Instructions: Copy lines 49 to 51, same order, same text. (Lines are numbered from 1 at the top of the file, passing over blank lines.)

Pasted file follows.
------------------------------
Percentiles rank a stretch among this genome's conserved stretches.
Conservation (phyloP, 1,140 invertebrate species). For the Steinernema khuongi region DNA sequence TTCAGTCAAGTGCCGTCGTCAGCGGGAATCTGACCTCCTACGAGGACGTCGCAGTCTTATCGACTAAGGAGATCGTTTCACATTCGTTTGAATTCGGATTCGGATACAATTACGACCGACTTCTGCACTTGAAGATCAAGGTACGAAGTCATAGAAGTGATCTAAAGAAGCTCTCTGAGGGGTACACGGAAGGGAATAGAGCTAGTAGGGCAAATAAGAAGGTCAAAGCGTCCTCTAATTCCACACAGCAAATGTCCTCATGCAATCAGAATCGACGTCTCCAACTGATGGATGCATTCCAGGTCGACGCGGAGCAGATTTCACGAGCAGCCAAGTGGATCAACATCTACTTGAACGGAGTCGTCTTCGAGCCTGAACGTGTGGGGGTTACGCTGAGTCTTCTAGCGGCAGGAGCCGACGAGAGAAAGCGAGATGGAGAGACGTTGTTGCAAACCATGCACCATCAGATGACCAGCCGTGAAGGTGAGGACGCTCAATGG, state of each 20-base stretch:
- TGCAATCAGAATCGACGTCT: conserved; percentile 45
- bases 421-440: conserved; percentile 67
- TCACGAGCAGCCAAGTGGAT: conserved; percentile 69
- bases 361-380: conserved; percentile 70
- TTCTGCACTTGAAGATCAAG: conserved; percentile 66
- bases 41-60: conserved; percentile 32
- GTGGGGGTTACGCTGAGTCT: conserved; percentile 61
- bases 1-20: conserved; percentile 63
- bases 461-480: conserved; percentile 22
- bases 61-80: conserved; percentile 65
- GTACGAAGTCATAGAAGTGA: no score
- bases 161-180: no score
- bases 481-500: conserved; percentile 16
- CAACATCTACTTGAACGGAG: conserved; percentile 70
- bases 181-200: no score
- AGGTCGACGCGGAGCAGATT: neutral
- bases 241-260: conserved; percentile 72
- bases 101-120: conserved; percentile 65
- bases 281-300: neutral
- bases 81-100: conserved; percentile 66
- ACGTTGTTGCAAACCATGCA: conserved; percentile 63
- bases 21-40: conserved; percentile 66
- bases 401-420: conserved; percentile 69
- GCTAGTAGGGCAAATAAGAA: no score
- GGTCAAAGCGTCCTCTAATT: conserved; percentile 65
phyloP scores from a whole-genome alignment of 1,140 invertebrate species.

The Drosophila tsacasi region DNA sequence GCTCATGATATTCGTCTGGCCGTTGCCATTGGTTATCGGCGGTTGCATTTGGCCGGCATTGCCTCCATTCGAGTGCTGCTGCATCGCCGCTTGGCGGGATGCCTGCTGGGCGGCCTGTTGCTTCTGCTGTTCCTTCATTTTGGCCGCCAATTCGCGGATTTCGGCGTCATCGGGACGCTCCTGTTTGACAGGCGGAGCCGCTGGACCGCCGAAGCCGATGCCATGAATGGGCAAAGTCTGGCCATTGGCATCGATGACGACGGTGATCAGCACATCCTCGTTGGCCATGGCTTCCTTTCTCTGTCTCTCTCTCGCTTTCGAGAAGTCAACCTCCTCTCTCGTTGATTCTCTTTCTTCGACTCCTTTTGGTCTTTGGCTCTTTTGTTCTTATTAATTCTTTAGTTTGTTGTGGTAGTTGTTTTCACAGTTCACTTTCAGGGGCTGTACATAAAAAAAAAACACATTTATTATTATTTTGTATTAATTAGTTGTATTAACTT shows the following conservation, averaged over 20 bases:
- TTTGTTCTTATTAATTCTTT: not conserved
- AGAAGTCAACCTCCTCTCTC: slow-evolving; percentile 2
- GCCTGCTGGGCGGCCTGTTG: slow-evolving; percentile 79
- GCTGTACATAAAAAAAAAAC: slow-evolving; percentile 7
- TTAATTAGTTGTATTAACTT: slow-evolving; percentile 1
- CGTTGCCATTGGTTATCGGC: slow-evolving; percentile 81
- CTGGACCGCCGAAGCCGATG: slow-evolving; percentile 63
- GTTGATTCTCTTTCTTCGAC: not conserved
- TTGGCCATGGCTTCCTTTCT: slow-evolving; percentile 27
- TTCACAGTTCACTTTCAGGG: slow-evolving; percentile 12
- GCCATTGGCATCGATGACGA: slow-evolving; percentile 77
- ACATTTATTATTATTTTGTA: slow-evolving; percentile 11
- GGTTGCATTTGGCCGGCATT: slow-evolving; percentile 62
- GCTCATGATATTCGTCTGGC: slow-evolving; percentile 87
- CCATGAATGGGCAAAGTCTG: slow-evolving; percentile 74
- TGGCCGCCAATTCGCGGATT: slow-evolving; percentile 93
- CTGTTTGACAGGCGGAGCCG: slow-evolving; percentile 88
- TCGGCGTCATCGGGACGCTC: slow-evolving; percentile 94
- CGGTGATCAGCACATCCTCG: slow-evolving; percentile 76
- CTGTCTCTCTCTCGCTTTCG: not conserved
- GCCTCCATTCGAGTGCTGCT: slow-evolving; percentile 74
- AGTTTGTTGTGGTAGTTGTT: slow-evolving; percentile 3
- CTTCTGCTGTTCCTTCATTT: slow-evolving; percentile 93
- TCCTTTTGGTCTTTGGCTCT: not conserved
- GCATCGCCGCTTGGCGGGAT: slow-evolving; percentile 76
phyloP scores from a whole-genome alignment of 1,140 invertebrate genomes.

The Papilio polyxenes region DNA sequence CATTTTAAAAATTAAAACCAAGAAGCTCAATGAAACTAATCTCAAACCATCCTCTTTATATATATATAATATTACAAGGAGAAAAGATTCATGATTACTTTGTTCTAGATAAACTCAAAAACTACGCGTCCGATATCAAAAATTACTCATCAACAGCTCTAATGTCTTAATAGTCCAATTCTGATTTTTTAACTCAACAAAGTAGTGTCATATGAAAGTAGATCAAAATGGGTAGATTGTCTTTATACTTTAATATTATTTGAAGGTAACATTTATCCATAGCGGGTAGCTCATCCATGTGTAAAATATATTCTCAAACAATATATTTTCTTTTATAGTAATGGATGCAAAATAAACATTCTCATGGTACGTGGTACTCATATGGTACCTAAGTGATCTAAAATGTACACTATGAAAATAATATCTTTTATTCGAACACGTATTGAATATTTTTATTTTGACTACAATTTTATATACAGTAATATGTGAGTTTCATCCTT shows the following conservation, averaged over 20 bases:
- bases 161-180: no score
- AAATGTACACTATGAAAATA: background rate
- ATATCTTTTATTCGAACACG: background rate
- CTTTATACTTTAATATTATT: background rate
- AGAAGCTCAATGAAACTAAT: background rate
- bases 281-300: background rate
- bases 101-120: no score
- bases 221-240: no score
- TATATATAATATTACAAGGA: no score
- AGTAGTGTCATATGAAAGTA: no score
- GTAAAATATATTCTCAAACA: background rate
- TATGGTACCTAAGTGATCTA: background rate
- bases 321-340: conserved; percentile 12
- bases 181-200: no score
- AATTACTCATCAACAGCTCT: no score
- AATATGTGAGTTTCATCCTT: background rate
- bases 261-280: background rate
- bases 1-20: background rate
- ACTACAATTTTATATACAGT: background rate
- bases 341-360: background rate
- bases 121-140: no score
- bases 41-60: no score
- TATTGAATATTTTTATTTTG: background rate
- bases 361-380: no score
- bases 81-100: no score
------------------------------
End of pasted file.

- CTGTCTCTCTCTCGCTTTCG: not conserved
- GCCTCCATTCGAGTGCTGCT: slow-evolving; percentile 74
- AGTTTGTTGTGGTAGTTGTT: slow-evolving; percentile 3